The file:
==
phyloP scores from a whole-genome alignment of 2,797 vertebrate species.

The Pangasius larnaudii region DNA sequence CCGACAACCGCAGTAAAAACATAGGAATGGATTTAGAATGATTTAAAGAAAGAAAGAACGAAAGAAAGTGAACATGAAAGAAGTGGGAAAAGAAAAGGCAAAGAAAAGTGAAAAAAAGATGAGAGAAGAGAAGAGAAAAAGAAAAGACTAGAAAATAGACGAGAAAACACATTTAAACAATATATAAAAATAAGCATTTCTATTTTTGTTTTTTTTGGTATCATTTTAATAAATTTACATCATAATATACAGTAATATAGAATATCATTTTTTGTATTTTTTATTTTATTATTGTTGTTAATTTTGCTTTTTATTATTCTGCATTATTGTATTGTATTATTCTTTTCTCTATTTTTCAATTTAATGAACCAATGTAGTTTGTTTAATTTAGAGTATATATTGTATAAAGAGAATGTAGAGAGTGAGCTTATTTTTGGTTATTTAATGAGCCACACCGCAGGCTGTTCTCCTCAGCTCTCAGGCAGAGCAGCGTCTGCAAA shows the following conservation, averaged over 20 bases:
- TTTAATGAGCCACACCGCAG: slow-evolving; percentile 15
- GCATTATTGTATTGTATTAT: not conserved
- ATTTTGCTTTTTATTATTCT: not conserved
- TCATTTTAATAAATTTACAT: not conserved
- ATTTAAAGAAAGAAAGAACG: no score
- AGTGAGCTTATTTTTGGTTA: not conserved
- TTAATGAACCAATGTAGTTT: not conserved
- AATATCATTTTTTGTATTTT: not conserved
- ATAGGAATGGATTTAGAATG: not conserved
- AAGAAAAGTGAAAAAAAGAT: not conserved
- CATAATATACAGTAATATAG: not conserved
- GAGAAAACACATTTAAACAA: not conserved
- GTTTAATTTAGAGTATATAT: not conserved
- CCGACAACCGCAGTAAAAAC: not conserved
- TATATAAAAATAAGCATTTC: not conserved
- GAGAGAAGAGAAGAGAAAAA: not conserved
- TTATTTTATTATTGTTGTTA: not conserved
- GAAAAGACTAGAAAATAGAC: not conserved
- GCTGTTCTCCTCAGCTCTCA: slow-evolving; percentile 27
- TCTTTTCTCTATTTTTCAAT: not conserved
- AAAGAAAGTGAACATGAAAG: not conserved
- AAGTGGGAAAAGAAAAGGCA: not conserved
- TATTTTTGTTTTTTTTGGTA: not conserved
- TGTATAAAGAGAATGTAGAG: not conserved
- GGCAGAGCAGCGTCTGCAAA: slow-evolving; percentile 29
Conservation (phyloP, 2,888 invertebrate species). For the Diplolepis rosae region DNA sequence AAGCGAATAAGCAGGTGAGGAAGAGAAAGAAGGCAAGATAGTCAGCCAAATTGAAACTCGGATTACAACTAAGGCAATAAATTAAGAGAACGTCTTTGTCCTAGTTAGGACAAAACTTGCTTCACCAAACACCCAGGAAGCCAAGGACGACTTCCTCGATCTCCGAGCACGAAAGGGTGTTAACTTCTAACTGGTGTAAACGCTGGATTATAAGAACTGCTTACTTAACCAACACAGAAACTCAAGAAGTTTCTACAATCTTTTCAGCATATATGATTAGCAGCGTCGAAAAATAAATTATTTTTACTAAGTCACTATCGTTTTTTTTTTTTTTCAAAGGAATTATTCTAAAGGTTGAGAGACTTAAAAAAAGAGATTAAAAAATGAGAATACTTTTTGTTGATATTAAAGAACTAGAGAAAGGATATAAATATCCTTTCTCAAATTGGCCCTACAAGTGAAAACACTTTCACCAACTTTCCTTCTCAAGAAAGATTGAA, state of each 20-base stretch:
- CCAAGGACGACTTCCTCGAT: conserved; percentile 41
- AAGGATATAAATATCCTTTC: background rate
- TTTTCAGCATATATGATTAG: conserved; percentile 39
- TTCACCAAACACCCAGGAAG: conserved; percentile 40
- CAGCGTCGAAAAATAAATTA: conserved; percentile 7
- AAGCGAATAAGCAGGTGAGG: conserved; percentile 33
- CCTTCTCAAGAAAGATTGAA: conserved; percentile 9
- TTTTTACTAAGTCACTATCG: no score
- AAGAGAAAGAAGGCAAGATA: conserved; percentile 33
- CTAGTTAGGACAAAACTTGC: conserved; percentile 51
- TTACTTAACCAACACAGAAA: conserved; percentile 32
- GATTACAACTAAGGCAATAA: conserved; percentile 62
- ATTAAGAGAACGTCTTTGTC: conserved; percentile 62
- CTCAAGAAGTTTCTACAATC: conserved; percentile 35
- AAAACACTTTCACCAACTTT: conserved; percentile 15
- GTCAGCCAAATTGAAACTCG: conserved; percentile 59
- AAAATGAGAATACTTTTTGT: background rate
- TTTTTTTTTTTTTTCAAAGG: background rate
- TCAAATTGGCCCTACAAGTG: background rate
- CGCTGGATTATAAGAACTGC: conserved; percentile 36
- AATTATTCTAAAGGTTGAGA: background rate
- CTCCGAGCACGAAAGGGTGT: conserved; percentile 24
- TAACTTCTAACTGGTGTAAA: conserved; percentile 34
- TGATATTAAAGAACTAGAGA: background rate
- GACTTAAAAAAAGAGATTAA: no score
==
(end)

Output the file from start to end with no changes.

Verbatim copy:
phyloP scores from a whole-genome alignment of 2,797 vertebrate species.

The Pangasius larnaudii region DNA sequence CCGACAACCGCAGTAAAAACATAGGAATGGATTTAGAATGATTTAAAGAAAGAAAGAACGAAAGAAAGTGAACATGAAAGAAGTGGGAAAAGAAAAGGCAAAGAAAAGTGAAAAAAAGATGAGAGAAGAGAAGAGAAAAAGAAAAGACTAGAAAATAGACGAGAAAACACATTTAAACAATATATAAAAATAAGCATTTCTATTTTTGTTTTTTTTGGTATCATTTTAATAAATTTACATCATAATATACAGTAATATAGAATATCATTTTTTGTATTTTTTATTTTATTATTGTTGTTAATTTTGCTTTTTATTATTCTGCATTATTGTATTGTATTATTCTTTTCTCTATTTTTCAATTTAATGAACCAATGTAGTTTGTTTAATTTAGAGTATATATTGTATAAAGAGAATGTAGAGAGTGAGCTTATTTTTGGTTATTTAATGAGCCACACCGCAGGCTGTTCTCCTCAGCTCTCAGGCAGAGCAGCGTCTGCAAA shows the following conservation, averaged over 20 bases:
- TTTAATGAGCCACACCGCAG: slow-evolving; percentile 15
- GCATTATTGTATTGTATTAT: not conserved
- ATTTTGCTTTTTATTATTCT: not conserved
- TCATTTTAATAAATTTACAT: not conserved
- ATTTAAAGAAAGAAAGAACG: no score
- AGTGAGCTTATTTTTGGTTA: not conserved
- TTAATGAACCAATGTAGTTT: not conserved
- AATATCATTTTTTGTATTTT: not conserved
- ATAGGAATGGATTTAGAATG: not conserved
- AAGAAAAGTGAAAAAAAGAT: not conserved
- CATAATATACAGTAATATAG: not conserved
- GAGAAAACACATTTAAACAA: not conserved
- GTTTAATTTAGAGTATATAT: not conserved
- CCGACAACCGCAGTAAAAAC: not conserved
- TATATAAAAATAAGCATTTC: not conserved
- GAGAGAAGAGAAGAGAAAAA: not conserved
- TTATTTTATTATTGTTGTTA: not conserved
- GAAAAGACTAGAAAATAGAC: not conserved
- GCTGTTCTCCTCAGCTCTCA: slow-evolving; percentile 27
- TCTTTTCTCTATTTTTCAAT: not conserved
- AAAGAAAGTGAACATGAAAG: not conserved
- AAGTGGGAAAAGAAAAGGCA: not conserved
- TATTTTTGTTTTTTTTGGTA: not conserved
- TGTATAAAGAGAATGTAGAG: not conserved
- GGCAGAGCAGCGTCTGCAAA: slow-evolving; percentile 29
Conservation (phyloP, 2,888 invertebrate species). For the Diplolepis rosae region DNA sequence AAGCGAATAAGCAGGTGAGGAAGAGAAAGAAGGCAAGATAGTCAGCCAAATTGAAACTCGGATTACAACTAAGGCAATAAATTAAGAGAACGTCTTTGTCCTAGTTAGGACAAAACTTGCTTCACCAAACACCCAGGAAGCCAAGGACGACTTCCTCGATCTCCGAGCACGAAAGGGTGTTAACTTCTAACTGGTGTAAACGCTGGATTATAAGAACTGCTTACTTAACCAACACAGAAACTCAAGAAGTTTCTACAATCTTTTCAGCATATATGATTAGCAGCGTCGAAAAATAAATTATTTTTACTAAGTCACTATCGTTTTTTTTTTTTTTCAAAGGAATTATTCTAAAGGTTGAGAGACTTAAAAAAAGAGATTAAAAAATGAGAATACTTTTTGTTGATATTAAAGAACTAGAGAAAGGATATAAATATCCTTTCTCAAATTGGCCCTACAAGTGAAAACACTTTCACCAACTTTCCTTCTCAAGAAAGATTGAA, state of each 20-base stretch:
- CCAAGGACGACTTCCTCGAT: conserved; percentile 41
- AAGGATATAAATATCCTTTC: background rate
- TTTTCAGCATATATGATTAG: conserved; percentile 39
- TTCACCAAACACCCAGGAAG: conserved; percentile 40
- CAGCGTCGAAAAATAAATTA: conserved; percentile 7
- AAGCGAATAAGCAGGTGAGG: conserved; percentile 33
- CCTTCTCAAGAAAGATTGAA: conserved; percentile 9
- TTTTTACTAAGTCACTATCG: no score
- AAGAGAAAGAAGGCAAGATA: conserved; percentile 33
- CTAGTTAGGACAAAACTTGC: conserved; percentile 51
- TTACTTAACCAACACAGAAA: conserved; percentile 32
- GATTACAACTAAGGCAATAA: conserved; percentile 62
- ATTAAGAGAACGTCTTTGTC: conserved; percentile 62
- CTCAAGAAGTTTCTACAATC: conserved; percentile 35
- AAAACACTTTCACCAACTTT: conserved; percentile 15
- GTCAGCCAAATTGAAACTCG: conserved; percentile 59
- AAAATGAGAATACTTTTTGT: background rate
- TTTTTTTTTTTTTTCAAAGG: background rate
- TCAAATTGGCCCTACAAGTG: background rate
- CGCTGGATTATAAGAACTGC: conserved; percentile 36
- AATTATTCTAAAGGTTGAGA: background rate
- CTCCGAGCACGAAAGGGTGT: conserved; percentile 24
- TAACTTCTAACTGGTGTAAA: conserved; percentile 34
- TGATATTAAAGAACTAGAGA: background rate
- GACTTAAAAAAAGAGATTAA: no score